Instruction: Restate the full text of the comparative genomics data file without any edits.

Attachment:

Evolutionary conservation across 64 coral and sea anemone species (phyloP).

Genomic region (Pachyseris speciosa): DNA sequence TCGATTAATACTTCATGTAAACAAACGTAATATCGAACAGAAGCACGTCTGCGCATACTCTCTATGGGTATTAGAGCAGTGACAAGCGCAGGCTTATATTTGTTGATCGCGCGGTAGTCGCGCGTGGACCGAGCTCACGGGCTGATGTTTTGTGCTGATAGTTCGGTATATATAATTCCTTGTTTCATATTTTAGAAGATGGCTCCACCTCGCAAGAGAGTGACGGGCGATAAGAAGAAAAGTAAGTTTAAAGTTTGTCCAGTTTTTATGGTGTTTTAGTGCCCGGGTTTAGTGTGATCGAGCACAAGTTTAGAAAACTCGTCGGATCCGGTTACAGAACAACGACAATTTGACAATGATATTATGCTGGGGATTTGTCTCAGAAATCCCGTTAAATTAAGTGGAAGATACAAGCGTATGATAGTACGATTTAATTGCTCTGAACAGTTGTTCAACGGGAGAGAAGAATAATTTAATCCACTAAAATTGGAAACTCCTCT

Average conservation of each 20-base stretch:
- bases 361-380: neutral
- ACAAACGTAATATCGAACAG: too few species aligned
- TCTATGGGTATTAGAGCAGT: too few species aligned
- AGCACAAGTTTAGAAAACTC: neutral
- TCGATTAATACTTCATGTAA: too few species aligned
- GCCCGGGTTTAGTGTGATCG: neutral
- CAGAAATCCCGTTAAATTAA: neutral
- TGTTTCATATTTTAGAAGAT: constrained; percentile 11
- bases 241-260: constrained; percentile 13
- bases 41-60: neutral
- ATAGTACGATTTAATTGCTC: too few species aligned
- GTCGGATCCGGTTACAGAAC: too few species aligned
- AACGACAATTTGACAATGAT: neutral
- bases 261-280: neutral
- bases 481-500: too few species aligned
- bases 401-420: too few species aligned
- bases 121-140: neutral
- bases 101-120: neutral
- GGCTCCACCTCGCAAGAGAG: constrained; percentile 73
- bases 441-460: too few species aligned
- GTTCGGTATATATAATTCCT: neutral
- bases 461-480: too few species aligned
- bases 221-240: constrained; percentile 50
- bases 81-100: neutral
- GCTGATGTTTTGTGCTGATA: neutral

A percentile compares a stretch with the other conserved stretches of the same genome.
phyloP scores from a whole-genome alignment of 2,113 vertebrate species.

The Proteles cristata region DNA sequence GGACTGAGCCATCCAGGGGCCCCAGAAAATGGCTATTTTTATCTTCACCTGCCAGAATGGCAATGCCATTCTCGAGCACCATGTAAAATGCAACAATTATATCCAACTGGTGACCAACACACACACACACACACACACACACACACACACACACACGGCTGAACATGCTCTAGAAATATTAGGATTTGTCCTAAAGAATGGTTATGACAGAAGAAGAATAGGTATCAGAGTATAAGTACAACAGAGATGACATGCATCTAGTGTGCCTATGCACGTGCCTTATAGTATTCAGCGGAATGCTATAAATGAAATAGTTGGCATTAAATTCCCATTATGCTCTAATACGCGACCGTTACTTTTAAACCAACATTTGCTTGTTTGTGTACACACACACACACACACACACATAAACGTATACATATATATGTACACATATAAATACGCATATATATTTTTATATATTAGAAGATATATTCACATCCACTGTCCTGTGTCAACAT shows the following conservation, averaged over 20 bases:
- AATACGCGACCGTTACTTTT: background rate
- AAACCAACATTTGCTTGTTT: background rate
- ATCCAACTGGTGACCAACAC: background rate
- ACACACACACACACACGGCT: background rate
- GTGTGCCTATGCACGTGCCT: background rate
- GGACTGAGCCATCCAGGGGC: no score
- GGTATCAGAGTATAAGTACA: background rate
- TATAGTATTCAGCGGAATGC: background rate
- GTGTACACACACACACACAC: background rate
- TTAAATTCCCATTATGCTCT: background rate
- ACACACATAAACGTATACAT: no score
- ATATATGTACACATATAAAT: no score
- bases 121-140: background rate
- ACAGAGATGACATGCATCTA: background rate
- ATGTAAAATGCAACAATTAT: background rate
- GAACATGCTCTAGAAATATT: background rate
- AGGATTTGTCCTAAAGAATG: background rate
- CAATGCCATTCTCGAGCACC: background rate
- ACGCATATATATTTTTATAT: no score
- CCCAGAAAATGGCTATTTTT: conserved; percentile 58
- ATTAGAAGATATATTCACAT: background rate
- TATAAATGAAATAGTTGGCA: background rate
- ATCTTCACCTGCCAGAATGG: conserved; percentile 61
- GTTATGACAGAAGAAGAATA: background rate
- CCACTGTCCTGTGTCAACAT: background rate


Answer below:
Evolutionary conservation across 64 coral and sea anemone species (phyloP).

Genomic region (Pachyseris speciosa): DNA sequence TCGATTAATACTTCATGTAAACAAACGTAATATCGAACAGAAGCACGTCTGCGCATACTCTCTATGGGTATTAGAGCAGTGACAAGCGCAGGCTTATATTTGTTGATCGCGCGGTAGTCGCGCGTGGACCGAGCTCACGGGCTGATGTTTTGTGCTGATAGTTCGGTATATATAATTCCTTGTTTCATATTTTAGAAGATGGCTCCACCTCGCAAGAGAGTGACGGGCGATAAGAAGAAAAGTAAGTTTAAAGTTTGTCCAGTTTTTATGGTGTTTTAGTGCCCGGGTTTAGTGTGATCGAGCACAAGTTTAGAAAACTCGTCGGATCCGGTTACAGAACAACGACAATTTGACAATGATATTATGCTGGGGATTTGTCTCAGAAATCCCGTTAAATTAAGTGGAAGATACAAGCGTATGATAGTACGATTTAATTGCTCTGAACAGTTGTTCAACGGGAGAGAAGAATAATTTAATCCACTAAAATTGGAAACTCCTCT

Average conservation of each 20-base stretch:
- bases 361-380: neutral
- ACAAACGTAATATCGAACAG: too few species aligned
- TCTATGGGTATTAGAGCAGT: too few species aligned
- AGCACAAGTTTAGAAAACTC: neutral
- TCGATTAATACTTCATGTAA: too few species aligned
- GCCCGGGTTTAGTGTGATCG: neutral
- CAGAAATCCCGTTAAATTAA: neutral
- TGTTTCATATTTTAGAAGAT: constrained; percentile 11
- bases 241-260: constrained; percentile 13
- bases 41-60: neutral
- ATAGTACGATTTAATTGCTC: too few species aligned
- GTCGGATCCGGTTACAGAAC: too few species aligned
- AACGACAATTTGACAATGAT: neutral
- bases 261-280: neutral
- bases 481-500: too few species aligned
- bases 401-420: too few species aligned
- bases 121-140: neutral
- bases 101-120: neutral
- GGCTCCACCTCGCAAGAGAG: constrained; percentile 73
- bases 441-460: too few species aligned
- GTTCGGTATATATAATTCCT: neutral
- bases 461-480: too few species aligned
- bases 221-240: constrained; percentile 50
- bases 81-100: neutral
- GCTGATGTTTTGTGCTGATA: neutral

A percentile compares a stretch with the other conserved stretches of the same genome.
phyloP scores from a whole-genome alignment of 2,113 vertebrate species.

The Proteles cristata region DNA sequence GGACTGAGCCATCCAGGGGCCCCAGAAAATGGCTATTTTTATCTTCACCTGCCAGAATGGCAATGCCATTCTCGAGCACCATGTAAAATGCAACAATTATATCCAACTGGTGACCAACACACACACACACACACACACACACACACACACACACACGGCTGAACATGCTCTAGAAATATTAGGATTTGTCCTAAAGAATGGTTATGACAGAAGAAGAATAGGTATCAGAGTATAAGTACAACAGAGATGACATGCATCTAGTGTGCCTATGCACGTGCCTTATAGTATTCAGCGGAATGCTATAAATGAAATAGTTGGCATTAAATTCCCATTATGCTCTAATACGCGACCGTTACTTTTAAACCAACATTTGCTTGTTTGTGTACACACACACACACACACACACATAAACGTATACATATATATGTACACATATAAATACGCATATATATTTTTATATATTAGAAGATATATTCACATCCACTGTCCTGTGTCAACAT shows the following conservation, averaged over 20 bases:
- AATACGCGACCGTTACTTTT: background rate
- AAACCAACATTTGCTTGTTT: background rate
- ATCCAACTGGTGACCAACAC: background rate
- ACACACACACACACACGGCT: background rate
- GTGTGCCTATGCACGTGCCT: background rate
- GGACTGAGCCATCCAGGGGC: no score
- GGTATCAGAGTATAAGTACA: background rate
- TATAGTATTCAGCGGAATGC: background rate
- GTGTACACACACACACACAC: background rate
- TTAAATTCCCATTATGCTCT: background rate
- ACACACATAAACGTATACAT: no score
- ATATATGTACACATATAAAT: no score
- bases 121-140: background rate
- ACAGAGATGACATGCATCTA: background rate
- ATGTAAAATGCAACAATTAT: background rate
- GAACATGCTCTAGAAATATT: background rate
- AGGATTTGTCCTAAAGAATG: background rate
- CAATGCCATTCTCGAGCACC: background rate
- ACGCATATATATTTTTATAT: no score
- CCCAGAAAATGGCTATTTTT: conserved; percentile 58
- ATTAGAAGATATATTCACAT: background rate
- TATAAATGAAATAGTTGGCA: background rate
- ATCTTCACCTGCCAGAATGG: conserved; percentile 61
- GTTATGACAGAAGAAGAATA: background rate
- CCACTGTCCTGTGTCAACAT: background rate